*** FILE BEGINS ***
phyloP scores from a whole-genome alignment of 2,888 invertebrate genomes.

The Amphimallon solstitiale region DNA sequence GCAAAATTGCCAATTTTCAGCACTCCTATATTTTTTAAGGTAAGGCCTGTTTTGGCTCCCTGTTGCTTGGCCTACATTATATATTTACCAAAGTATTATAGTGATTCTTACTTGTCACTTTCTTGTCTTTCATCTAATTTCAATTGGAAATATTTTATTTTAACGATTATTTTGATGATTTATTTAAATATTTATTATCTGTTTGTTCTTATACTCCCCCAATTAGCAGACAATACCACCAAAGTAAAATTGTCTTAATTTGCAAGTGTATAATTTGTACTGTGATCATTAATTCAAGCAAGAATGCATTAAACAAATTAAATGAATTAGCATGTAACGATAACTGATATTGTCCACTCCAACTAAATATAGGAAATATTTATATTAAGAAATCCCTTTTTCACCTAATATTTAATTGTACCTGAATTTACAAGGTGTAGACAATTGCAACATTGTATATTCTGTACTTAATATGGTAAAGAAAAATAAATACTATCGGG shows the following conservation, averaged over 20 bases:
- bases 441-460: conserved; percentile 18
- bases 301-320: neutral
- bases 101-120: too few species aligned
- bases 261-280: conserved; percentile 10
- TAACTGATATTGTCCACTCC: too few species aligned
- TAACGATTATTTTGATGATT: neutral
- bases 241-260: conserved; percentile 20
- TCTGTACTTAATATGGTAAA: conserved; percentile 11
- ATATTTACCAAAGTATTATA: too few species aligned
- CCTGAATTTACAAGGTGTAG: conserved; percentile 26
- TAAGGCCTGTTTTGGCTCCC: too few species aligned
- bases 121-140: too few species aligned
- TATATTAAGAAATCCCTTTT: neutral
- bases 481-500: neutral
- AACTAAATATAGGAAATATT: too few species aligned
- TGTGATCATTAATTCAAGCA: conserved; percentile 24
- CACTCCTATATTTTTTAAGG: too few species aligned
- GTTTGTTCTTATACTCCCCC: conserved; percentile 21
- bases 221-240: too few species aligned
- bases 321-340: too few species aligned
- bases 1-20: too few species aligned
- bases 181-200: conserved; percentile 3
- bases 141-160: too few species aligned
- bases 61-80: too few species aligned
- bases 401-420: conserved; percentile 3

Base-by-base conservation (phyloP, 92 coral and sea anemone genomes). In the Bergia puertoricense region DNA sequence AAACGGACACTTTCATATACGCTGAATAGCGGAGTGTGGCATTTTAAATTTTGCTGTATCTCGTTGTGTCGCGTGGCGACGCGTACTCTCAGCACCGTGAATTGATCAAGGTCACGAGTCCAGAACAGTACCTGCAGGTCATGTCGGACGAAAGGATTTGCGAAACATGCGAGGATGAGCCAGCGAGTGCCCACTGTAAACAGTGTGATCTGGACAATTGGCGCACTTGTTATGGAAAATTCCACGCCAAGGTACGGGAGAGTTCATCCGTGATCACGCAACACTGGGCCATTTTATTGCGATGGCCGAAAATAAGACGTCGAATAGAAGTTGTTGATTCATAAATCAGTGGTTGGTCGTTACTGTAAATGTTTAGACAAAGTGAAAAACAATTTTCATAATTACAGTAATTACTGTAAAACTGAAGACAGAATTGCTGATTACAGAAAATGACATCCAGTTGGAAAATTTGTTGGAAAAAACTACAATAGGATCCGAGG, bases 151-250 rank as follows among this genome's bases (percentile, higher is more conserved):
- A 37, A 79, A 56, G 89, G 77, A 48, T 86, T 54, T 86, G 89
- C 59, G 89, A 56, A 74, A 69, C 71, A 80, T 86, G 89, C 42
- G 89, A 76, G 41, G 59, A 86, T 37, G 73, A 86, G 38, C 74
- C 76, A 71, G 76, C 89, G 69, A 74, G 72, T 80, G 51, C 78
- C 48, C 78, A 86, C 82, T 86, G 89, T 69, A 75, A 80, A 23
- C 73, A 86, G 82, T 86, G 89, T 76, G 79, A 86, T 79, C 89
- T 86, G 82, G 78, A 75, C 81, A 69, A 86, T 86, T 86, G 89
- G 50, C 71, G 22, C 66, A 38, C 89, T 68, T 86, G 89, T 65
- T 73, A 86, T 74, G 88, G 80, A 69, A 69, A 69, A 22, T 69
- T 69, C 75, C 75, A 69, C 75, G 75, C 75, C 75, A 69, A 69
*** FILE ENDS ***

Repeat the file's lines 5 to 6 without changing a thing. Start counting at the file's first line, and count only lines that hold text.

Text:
- bases 101-120: too few species aligned
- bases 261-280: conserved; percentile 10